Pet Turtles: Pet Comparison

Many turtles perish in captivity because they aren't treated and given attention of the same level as to their fur-covered counterparts. It's a common thought that turtles surpasses all animals with longevity, and if they are properly cared for, these animals can live for many decades. This will require pet turtles owner to pay attention to the turtle's food, living situation, and necessary treatments.

Before you jump onto the nearest pet store, the first thing you need to know is what kind of turtle is perfect for you (turtles, like many pets, have many varieties). This is crucial because different species require different environments and diets.

Vacation is inevitable, and so plan to have pet turtles looked when you go on vacation (just as you would your precious cats and dogs). Turtles will need food and fresh water every day.

Pet Turtles: Considerations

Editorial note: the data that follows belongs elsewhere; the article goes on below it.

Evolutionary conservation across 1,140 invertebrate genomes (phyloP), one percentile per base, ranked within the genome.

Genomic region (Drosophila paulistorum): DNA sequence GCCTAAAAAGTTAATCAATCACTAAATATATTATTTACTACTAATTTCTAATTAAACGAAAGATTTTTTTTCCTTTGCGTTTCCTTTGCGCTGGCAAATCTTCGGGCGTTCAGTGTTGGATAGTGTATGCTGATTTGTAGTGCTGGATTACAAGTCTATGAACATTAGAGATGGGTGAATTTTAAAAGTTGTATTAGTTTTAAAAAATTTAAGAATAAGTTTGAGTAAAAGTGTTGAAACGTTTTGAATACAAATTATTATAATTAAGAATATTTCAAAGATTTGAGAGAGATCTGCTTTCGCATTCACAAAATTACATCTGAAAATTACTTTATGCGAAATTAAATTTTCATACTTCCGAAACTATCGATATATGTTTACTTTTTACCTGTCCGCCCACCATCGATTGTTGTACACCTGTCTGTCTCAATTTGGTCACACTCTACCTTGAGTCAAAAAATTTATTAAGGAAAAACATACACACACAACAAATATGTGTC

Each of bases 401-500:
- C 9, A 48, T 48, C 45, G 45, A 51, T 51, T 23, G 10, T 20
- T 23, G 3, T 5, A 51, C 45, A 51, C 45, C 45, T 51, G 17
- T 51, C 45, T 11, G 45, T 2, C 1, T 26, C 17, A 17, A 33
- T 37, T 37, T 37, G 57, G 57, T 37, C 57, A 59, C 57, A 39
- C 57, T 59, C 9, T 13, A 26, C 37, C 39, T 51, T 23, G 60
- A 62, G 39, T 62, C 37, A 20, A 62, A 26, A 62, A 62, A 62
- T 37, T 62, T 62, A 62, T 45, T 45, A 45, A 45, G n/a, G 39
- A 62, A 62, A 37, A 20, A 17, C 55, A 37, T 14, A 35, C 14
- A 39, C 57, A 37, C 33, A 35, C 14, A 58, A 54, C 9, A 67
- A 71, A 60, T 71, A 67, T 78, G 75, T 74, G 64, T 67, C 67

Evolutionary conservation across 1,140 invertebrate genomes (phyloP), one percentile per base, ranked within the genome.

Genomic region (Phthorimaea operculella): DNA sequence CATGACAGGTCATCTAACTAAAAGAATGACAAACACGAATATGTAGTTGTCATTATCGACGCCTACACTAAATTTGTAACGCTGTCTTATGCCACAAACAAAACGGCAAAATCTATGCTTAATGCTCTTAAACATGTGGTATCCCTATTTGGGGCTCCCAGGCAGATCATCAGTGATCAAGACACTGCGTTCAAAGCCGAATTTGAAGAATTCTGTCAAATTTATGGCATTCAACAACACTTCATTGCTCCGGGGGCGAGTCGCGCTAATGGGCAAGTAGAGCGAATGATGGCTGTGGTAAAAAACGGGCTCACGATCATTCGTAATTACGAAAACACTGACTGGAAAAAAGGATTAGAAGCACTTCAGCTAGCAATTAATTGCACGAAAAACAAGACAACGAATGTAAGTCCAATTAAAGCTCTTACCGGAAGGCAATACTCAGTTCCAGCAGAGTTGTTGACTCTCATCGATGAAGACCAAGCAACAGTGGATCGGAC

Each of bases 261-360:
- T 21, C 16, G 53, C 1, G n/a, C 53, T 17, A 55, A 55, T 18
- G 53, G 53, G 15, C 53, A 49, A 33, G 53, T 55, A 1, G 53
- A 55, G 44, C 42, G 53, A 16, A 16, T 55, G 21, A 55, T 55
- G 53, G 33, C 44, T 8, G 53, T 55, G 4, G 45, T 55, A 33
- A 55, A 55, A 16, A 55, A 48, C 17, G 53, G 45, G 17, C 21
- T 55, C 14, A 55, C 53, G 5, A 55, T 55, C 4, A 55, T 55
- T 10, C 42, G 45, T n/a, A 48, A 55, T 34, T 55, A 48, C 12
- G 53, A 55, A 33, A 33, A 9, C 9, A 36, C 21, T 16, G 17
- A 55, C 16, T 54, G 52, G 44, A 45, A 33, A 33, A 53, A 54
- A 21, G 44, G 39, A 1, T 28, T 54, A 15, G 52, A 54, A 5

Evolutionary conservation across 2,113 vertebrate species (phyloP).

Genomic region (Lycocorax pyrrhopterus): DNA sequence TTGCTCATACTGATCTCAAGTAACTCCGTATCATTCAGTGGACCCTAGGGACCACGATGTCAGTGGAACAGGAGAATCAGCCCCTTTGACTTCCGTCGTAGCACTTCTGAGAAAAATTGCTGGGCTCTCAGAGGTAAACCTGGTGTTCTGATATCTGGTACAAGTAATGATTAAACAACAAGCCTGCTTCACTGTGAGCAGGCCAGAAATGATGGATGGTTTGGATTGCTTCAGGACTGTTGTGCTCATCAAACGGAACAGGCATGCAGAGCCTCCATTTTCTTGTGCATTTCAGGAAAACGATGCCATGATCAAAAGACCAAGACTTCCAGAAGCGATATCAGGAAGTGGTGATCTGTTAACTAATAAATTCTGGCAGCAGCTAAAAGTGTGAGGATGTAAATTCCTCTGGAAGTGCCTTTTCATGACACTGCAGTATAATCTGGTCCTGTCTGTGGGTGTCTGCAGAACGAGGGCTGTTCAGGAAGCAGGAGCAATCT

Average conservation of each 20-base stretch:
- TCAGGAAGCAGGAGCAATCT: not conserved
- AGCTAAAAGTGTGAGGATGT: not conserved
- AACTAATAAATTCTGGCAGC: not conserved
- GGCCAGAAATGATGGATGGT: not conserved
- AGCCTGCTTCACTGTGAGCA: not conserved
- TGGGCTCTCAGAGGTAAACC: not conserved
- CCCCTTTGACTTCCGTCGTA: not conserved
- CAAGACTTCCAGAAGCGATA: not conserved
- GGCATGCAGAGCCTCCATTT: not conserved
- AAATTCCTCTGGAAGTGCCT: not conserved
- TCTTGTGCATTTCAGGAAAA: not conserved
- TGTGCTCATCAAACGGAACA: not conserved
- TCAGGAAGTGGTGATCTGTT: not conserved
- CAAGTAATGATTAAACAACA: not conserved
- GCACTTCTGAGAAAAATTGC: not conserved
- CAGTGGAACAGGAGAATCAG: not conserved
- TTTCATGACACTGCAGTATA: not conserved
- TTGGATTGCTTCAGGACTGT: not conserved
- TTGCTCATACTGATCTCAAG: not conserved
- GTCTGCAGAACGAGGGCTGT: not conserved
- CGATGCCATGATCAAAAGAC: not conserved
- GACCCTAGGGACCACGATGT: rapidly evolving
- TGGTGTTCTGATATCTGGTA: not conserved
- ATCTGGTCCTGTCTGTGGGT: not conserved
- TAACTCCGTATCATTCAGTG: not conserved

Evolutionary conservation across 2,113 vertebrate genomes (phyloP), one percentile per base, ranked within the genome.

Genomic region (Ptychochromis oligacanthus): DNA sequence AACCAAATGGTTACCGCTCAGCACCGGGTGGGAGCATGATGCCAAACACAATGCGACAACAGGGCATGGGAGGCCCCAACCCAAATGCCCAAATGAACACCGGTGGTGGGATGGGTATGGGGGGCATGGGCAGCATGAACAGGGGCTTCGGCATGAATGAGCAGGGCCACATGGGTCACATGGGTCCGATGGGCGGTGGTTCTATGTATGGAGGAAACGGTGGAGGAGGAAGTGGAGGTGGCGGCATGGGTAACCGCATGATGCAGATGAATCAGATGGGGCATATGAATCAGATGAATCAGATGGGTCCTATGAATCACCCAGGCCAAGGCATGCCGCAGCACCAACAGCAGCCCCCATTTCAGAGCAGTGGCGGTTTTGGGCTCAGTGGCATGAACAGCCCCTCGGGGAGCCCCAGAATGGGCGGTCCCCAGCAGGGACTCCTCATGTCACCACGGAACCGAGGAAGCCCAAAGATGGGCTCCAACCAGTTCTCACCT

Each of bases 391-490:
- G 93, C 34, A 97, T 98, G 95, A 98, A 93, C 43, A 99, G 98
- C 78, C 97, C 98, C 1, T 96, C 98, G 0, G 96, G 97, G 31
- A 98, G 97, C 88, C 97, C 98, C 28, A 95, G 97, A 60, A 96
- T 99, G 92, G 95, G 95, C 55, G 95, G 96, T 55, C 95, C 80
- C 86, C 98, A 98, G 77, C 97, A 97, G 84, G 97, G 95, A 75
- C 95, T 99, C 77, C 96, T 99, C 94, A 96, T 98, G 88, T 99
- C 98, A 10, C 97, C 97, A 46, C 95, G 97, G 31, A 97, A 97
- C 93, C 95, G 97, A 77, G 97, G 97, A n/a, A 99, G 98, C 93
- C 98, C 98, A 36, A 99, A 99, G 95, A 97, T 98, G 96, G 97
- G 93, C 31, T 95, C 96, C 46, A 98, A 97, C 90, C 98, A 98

When you purchase a turtle, be realistic about its eventual size and longevity. Because some turtles grows to a size that makes them hard to keep, taking care of a large turtle is a bit of a challenge; they will require more food, more water, and more space (and more work for you).

As you already know, some turtle species could outlive humans (you). Therefore be prepared to accept them as a long term part of the family. Do not buy just for the sake of jumping on the bandwagon or because your friend's friends have it, or if you feel that you cannot make a commitment to the poor little creature.

In addition, if you've got a turtle and feel you cannot commit 'properly' anymore, do NOT simply let it go, for the turtle has become dependent upon you for food, water, and shelter. Take the pet to the vet, a shelter, a zoo or call a local turtle rescue group.

Pet Turtles